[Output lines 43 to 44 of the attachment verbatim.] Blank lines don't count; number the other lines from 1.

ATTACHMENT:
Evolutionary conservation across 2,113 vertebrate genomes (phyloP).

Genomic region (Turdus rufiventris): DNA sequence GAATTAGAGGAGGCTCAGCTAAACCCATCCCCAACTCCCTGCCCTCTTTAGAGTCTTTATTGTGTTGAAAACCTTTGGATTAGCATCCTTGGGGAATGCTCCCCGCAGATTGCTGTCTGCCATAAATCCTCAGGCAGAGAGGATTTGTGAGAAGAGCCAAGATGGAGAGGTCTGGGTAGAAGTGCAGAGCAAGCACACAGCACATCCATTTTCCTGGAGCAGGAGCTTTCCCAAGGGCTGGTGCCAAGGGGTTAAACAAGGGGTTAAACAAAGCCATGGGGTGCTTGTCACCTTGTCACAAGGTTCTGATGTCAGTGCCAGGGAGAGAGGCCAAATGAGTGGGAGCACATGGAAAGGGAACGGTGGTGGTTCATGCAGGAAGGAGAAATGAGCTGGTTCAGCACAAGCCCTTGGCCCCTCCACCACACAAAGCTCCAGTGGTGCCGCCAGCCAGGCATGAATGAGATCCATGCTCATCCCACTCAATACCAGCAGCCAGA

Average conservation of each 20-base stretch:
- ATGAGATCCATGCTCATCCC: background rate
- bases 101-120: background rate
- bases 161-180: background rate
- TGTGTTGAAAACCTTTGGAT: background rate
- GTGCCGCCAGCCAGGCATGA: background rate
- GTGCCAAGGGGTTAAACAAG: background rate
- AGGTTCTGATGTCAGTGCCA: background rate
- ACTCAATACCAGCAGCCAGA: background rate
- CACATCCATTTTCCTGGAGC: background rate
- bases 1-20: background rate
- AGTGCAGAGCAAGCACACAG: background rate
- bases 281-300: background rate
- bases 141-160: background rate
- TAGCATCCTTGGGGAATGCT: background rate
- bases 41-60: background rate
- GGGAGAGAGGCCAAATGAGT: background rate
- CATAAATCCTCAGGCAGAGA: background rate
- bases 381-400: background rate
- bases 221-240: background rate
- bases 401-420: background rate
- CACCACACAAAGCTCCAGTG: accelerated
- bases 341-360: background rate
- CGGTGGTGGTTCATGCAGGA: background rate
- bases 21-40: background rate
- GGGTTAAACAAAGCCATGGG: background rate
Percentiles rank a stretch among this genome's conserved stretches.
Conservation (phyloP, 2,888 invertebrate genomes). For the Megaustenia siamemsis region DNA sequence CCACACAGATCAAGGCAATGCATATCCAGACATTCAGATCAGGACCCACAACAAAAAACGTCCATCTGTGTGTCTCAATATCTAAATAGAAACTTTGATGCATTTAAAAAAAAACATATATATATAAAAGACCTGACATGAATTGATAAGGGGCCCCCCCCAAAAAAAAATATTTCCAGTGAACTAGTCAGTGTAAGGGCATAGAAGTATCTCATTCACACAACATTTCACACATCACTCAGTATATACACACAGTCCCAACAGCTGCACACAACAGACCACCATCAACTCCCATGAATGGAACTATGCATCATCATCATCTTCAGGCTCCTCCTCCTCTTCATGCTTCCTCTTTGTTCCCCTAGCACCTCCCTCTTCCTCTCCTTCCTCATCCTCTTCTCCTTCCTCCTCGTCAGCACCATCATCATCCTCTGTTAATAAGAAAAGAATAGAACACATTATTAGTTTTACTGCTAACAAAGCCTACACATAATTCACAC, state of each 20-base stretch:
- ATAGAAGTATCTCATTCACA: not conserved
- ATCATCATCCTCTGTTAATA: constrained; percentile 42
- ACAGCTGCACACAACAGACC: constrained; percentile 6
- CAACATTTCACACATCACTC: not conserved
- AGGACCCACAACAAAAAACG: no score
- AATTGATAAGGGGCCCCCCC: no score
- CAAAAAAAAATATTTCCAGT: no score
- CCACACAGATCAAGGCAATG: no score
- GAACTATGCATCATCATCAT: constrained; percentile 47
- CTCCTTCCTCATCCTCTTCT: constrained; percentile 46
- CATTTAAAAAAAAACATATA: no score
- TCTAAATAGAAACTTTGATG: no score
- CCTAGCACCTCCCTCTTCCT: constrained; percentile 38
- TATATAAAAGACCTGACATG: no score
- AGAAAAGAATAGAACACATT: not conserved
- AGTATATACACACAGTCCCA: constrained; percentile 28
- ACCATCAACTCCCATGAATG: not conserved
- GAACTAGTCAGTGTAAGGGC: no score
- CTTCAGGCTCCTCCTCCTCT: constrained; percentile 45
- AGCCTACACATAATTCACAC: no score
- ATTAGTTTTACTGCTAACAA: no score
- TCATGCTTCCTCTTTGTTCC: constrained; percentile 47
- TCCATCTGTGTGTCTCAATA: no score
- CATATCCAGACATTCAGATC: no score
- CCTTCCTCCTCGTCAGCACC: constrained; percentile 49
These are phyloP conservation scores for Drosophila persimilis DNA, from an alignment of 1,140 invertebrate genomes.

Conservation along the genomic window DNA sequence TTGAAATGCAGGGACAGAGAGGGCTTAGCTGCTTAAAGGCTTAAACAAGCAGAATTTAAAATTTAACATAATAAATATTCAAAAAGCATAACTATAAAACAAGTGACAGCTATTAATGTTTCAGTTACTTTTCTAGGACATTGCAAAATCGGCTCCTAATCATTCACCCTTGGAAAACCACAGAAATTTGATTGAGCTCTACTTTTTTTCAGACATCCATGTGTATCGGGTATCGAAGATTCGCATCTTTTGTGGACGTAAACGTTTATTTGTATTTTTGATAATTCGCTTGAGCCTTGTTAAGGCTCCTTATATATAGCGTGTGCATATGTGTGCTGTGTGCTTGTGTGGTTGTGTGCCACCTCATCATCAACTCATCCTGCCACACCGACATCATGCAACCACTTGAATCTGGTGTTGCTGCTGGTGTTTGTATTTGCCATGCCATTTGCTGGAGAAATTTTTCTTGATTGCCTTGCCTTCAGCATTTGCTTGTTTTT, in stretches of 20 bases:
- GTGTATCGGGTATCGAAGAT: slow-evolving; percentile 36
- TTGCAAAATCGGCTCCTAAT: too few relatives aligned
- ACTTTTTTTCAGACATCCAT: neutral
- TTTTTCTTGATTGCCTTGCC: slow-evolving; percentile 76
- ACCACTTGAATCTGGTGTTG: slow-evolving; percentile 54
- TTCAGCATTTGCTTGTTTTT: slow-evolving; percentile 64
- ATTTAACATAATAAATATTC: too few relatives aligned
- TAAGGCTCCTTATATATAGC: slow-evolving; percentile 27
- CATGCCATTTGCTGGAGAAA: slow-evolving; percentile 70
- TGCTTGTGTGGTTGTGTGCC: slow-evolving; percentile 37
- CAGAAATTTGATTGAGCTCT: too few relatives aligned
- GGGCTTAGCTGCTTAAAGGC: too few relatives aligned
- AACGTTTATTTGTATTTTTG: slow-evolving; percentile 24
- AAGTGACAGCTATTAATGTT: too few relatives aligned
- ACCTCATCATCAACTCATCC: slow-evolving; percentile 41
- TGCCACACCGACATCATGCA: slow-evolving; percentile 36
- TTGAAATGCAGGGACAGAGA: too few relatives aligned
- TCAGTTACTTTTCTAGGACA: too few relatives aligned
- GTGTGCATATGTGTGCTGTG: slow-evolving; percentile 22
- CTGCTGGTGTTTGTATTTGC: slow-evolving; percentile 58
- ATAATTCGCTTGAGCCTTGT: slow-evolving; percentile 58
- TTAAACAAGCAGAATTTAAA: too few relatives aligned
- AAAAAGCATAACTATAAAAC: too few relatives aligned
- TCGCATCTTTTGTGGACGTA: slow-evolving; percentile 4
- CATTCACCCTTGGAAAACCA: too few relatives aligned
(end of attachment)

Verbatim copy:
- CCTAGCACCTCCCTCTTCCT: constrained; percentile 38
- TATATAAAAGACCTGACATG: no score